3 Keys From Rhymefest’s Ordeal With Cops And A Robber

3 Keys From Rhymefest’s Ordeal With Cops And A Robber

Award Winning Rapper Robbed At Gunpoint Then Chastised By Chicago Police Officers

On the morning of Saturday, August 27th, Grammy- and Oscar-Award winning rapper Che “Rhymefest” Smith was in his vehicle writing lyrics when an armed man demanded his wallet. After safely escaping this nightmare, Rhymefest drove to his local police station, which should have been a safe zone. Upon arriving, apathetic officers eating cookies and playing Candy Crush refused to take his police report.

A seasoned community activist, Rhymefest pulled out his phone and began recording his interactions with the officers, which he promptly posted on Twitter, along with a string of tweets directed at the person who robbed him. The Chicago Police Department (CPD) issued an apology via Twitter and Mayor Rahm Emanuel expressed his disappointment with the officers.

In interviews with WGN and CNN, Rhymefest said of CPD, “I don’t want an apology. I want to know why.” And to the man who robbed him at gunpoint, “You got $3 from me. I could have easily helped you get a job.”

copsNrobbers picRhymefest twice endured assaults on his humanity, and by grace, emerged as a leader. Within a day, he released the song #copsNrobbers, using his gift to bring attention to the injustices he experienced.

Here are three keys from Rhymefest’s trying encounter with cops and a robber:

1.) Confidence in the police has reached new lows

According to the Eastern Kentucky University Police Studies article, modern police forces were established to eliminate “disorder.” However, the definition of order varies widely based upon who is making the critique. Ask the average American the job of law enforcement, and you will get the four-word response, “to protect and serve.” This goes beyond arresting wrongdoers. As stated in the Law Enforcement Oath of Office, it is a loyalty to the “public trust.”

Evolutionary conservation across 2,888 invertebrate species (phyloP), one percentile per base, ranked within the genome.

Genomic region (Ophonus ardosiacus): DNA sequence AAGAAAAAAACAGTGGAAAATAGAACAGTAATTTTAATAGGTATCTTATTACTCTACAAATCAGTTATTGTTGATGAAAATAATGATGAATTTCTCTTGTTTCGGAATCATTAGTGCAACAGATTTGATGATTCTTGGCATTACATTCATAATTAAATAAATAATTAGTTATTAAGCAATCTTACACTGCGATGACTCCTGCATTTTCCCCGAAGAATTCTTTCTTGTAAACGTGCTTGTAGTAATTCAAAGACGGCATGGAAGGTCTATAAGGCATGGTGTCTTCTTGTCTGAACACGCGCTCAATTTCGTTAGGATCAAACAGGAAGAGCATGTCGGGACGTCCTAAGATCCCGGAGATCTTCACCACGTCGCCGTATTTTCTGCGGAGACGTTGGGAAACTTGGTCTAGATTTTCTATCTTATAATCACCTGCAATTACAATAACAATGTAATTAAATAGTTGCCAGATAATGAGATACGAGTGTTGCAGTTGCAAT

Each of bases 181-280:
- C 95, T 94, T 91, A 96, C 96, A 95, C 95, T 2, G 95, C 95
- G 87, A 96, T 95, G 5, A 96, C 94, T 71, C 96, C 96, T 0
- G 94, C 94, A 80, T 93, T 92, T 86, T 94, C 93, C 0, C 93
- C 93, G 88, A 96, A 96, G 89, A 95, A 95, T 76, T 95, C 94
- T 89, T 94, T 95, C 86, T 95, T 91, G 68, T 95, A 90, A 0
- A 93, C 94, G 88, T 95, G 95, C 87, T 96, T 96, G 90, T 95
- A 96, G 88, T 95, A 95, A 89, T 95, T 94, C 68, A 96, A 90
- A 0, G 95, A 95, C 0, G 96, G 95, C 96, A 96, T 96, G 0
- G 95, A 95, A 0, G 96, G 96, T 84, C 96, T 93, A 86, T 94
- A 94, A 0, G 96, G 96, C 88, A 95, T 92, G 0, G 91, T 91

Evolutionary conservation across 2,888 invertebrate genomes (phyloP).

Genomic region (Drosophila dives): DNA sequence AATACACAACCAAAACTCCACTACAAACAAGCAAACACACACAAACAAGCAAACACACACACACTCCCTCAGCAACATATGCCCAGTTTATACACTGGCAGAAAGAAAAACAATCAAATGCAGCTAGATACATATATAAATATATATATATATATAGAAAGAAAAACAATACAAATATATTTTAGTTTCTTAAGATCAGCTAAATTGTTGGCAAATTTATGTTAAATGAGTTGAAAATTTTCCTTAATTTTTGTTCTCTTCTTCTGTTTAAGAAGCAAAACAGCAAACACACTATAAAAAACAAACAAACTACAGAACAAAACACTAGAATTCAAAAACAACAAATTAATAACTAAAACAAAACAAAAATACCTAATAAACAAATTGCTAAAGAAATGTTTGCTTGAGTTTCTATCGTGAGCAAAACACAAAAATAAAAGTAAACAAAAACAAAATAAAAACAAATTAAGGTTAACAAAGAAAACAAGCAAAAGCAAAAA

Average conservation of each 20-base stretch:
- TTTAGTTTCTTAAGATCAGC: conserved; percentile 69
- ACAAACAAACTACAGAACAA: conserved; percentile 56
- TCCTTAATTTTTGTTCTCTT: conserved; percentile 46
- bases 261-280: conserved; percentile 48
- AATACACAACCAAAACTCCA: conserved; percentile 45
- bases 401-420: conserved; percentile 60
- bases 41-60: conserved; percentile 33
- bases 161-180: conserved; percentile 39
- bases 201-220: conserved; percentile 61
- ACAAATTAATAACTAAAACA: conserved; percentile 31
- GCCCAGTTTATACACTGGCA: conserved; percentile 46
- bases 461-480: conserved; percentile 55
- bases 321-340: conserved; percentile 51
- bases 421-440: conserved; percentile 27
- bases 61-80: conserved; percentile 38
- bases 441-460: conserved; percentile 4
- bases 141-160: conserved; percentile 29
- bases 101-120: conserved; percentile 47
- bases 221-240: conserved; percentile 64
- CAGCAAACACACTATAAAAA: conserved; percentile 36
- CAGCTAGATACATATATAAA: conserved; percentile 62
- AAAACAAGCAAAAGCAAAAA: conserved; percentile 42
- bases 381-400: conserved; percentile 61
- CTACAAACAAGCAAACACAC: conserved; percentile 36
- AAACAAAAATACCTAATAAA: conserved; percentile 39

Based on a 2015 Gallup poll, this trust has been broken, as the public’s 52% confidence in police is the lowest it has been since 1993. In this same poll, 18% of respondents reported “very little” or no confidence in the police, which is the highest Gallup has measured to date.

2.) Aiding and abetting oppression is law enforcement’s design

October 17, 2006, the Federal Bureau of Investigation (FBI) Counterterrorism Division issued an intelligence assessment outlining concerns about white supremacist groups infiltrating local law enforcement agencies. According to the report, members of white supremacist groups were becoming police officers at alarming rates, posing a threat to national security. However, the foundation of our law enforcement system is rooted in white supremacy.

According to an Eastern Kentucky University Police Studies article by Dr. Victor Kappeler, American policing began as a way to limit the freedoms of non-whites. In the 1600s, appointed constables policed Native American “intruders.” By the early 1700’s, slave patrols were the established law enforcement organization. Their purpose was the squelching of freedom and liberty for African Americans. Slave patrols monitored the travel of free African Americans, chased down runaways, searched “slave quarters” randomly, and prevented African Americans from assembling. The violence against African Americans at the hands of these law enforcers intensified after the Civil War, and continued legally until the passage of The Civil Rights Act of 1964. Slave patrols and night watches went on to become our modern police departments.

3.) The change we seek requires growth within the community

This is a pivotal moment in the movement for justice, where great interpersonal and intrapersonal changes abound. History has shown that amended laws do not guarantee justice for disenfranchised communities. True liberation rests in our grasp of whom we really are and the power that rests in our connectedness.

Community engagement, like all things, “must start somewhere,” but the changes we seek require elevation at the heart and soul levels. There is amazing potential to surpass the victories already won in generations passed, through awakening the spirit and bringing new life to our communities. However, our success on these fronts requires we go beyond complaining about the symptoms and tap into the soul of whom we are. Laws and policies can change, but if our hearts stay the same, so will our communities.

Rhymefest is a torchbearer for Chicago’s Southside, which makes his treatment by a desperate citizen and distracted officers that much more disheartening. Yet with all tragedies, there is an opportunity for change. Now more than ever, our people are crying out for that beloved community Dr. King envisioned.

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